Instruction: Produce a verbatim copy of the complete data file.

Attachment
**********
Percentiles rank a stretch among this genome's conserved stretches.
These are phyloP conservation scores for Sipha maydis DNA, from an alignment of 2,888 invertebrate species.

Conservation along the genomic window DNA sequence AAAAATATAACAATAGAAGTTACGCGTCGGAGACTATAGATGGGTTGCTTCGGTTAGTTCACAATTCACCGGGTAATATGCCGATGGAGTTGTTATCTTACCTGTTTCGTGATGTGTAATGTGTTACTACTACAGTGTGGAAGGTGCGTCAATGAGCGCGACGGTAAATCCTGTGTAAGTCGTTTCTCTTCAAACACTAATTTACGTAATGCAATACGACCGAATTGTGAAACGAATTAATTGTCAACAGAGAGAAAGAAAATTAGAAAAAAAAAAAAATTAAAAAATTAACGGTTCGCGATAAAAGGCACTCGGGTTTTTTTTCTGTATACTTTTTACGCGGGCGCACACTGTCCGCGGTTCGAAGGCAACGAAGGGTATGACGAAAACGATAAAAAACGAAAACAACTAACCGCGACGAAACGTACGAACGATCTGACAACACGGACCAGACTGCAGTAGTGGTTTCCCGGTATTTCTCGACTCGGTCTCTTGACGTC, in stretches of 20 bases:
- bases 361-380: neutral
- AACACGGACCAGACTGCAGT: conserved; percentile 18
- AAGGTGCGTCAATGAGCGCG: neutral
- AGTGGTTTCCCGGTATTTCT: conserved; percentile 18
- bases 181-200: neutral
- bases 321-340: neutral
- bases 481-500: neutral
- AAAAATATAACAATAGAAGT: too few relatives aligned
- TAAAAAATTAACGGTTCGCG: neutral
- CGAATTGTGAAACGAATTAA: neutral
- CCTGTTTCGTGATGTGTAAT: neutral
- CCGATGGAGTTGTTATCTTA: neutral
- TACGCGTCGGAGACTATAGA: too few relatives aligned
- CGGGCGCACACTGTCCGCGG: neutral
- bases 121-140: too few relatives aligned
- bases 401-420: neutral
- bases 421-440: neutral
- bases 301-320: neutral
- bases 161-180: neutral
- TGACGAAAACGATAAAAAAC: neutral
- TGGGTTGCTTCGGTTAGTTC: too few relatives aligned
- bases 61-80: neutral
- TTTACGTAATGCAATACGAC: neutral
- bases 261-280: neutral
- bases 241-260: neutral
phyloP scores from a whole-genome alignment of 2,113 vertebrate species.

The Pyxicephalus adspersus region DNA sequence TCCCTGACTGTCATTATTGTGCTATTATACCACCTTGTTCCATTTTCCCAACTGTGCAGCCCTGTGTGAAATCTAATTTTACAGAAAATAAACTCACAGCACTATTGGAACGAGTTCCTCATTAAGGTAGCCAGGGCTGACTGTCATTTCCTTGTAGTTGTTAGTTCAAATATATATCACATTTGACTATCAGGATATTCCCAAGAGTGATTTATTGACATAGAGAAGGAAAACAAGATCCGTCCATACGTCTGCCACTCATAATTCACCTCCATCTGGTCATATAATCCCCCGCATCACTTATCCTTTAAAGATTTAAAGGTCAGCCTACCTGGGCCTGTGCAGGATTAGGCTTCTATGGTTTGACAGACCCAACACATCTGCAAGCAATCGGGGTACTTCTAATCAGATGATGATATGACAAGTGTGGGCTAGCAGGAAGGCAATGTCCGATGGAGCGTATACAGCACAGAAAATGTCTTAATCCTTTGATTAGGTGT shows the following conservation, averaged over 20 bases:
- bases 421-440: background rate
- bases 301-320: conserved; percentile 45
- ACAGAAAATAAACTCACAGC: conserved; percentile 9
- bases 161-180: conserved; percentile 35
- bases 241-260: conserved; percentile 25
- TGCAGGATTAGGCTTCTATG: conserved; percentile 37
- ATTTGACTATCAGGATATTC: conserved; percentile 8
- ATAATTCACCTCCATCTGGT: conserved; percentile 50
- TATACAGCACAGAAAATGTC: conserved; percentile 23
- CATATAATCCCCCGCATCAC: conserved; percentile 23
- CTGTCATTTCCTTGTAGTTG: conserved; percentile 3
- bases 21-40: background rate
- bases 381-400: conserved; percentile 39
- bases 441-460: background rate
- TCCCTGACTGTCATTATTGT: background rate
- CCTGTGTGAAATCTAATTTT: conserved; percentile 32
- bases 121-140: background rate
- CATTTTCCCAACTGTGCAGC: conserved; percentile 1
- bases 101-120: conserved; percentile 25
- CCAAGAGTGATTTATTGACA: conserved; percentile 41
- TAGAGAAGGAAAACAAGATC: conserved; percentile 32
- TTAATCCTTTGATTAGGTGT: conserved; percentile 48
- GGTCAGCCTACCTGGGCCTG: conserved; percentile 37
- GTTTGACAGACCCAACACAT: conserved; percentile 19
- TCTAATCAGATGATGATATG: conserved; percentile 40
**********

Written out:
Percentiles rank a stretch among this genome's conserved stretches.
These are phyloP conservation scores for Sipha maydis DNA, from an alignment of 2,888 invertebrate species.

Conservation along the genomic window DNA sequence AAAAATATAACAATAGAAGTTACGCGTCGGAGACTATAGATGGGTTGCTTCGGTTAGTTCACAATTCACCGGGTAATATGCCGATGGAGTTGTTATCTTACCTGTTTCGTGATGTGTAATGTGTTACTACTACAGTGTGGAAGGTGCGTCAATGAGCGCGACGGTAAATCCTGTGTAAGTCGTTTCTCTTCAAACACTAATTTACGTAATGCAATACGACCGAATTGTGAAACGAATTAATTGTCAACAGAGAGAAAGAAAATTAGAAAAAAAAAAAAATTAAAAAATTAACGGTTCGCGATAAAAGGCACTCGGGTTTTTTTTCTGTATACTTTTTACGCGGGCGCACACTGTCCGCGGTTCGAAGGCAACGAAGGGTATGACGAAAACGATAAAAAACGAAAACAACTAACCGCGACGAAACGTACGAACGATCTGACAACACGGACCAGACTGCAGTAGTGGTTTCCCGGTATTTCTCGACTCGGTCTCTTGACGTC, in stretches of 20 bases:
- bases 361-380: neutral
- AACACGGACCAGACTGCAGT: conserved; percentile 18
- AAGGTGCGTCAATGAGCGCG: neutral
- AGTGGTTTCCCGGTATTTCT: conserved; percentile 18
- bases 181-200: neutral
- bases 321-340: neutral
- bases 481-500: neutral
- AAAAATATAACAATAGAAGT: too few relatives aligned
- TAAAAAATTAACGGTTCGCG: neutral
- CGAATTGTGAAACGAATTAA: neutral
- CCTGTTTCGTGATGTGTAAT: neutral
- CCGATGGAGTTGTTATCTTA: neutral
- TACGCGTCGGAGACTATAGA: too few relatives aligned
- CGGGCGCACACTGTCCGCGG: neutral
- bases 121-140: too few relatives aligned
- bases 401-420: neutral
- bases 421-440: neutral
- bases 301-320: neutral
- bases 161-180: neutral
- TGACGAAAACGATAAAAAAC: neutral
- TGGGTTGCTTCGGTTAGTTC: too few relatives aligned
- bases 61-80: neutral
- TTTACGTAATGCAATACGAC: neutral
- bases 261-280: neutral
- bases 241-260: neutral
phyloP scores from a whole-genome alignment of 2,113 vertebrate species.

The Pyxicephalus adspersus region DNA sequence TCCCTGACTGTCATTATTGTGCTATTATACCACCTTGTTCCATTTTCCCAACTGTGCAGCCCTGTGTGAAATCTAATTTTACAGAAAATAAACTCACAGCACTATTGGAACGAGTTCCTCATTAAGGTAGCCAGGGCTGACTGTCATTTCCTTGTAGTTGTTAGTTCAAATATATATCACATTTGACTATCAGGATATTCCCAAGAGTGATTTATTGACATAGAGAAGGAAAACAAGATCCGTCCATACGTCTGCCACTCATAATTCACCTCCATCTGGTCATATAATCCCCCGCATCACTTATCCTTTAAAGATTTAAAGGTCAGCCTACCTGGGCCTGTGCAGGATTAGGCTTCTATGGTTTGACAGACCCAACACATCTGCAAGCAATCGGGGTACTTCTAATCAGATGATGATATGACAAGTGTGGGCTAGCAGGAAGGCAATGTCCGATGGAGCGTATACAGCACAGAAAATGTCTTAATCCTTTGATTAGGTGT shows the following conservation, averaged over 20 bases:
- bases 421-440: background rate
- bases 301-320: conserved; percentile 45
- ACAGAAAATAAACTCACAGC: conserved; percentile 9
- bases 161-180: conserved; percentile 35
- bases 241-260: conserved; percentile 25
- TGCAGGATTAGGCTTCTATG: conserved; percentile 37
- ATTTGACTATCAGGATATTC: conserved; percentile 8
- ATAATTCACCTCCATCTGGT: conserved; percentile 50
- TATACAGCACAGAAAATGTC: conserved; percentile 23
- CATATAATCCCCCGCATCAC: conserved; percentile 23
- CTGTCATTTCCTTGTAGTTG: conserved; percentile 3
- bases 21-40: background rate
- bases 381-400: conserved; percentile 39
- bases 441-460: background rate
- TCCCTGACTGTCATTATTGT: background rate
- CCTGTGTGAAATCTAATTTT: conserved; percentile 32
- bases 121-140: background rate
- CATTTTCCCAACTGTGCAGC: conserved; percentile 1
- bases 101-120: conserved; percentile 25
- CCAAGAGTGATTTATTGACA: conserved; percentile 41
- TAGAGAAGGAAAACAAGATC: conserved; percentile 32
- TTAATCCTTTGATTAGGTGT: conserved; percentile 48
- GGTCAGCCTACCTGGGCCTG: conserved; percentile 37
- GTTTGACAGACCCAACACAT: conserved; percentile 19
- TCTAATCAGATGATGATATG: conserved; percentile 40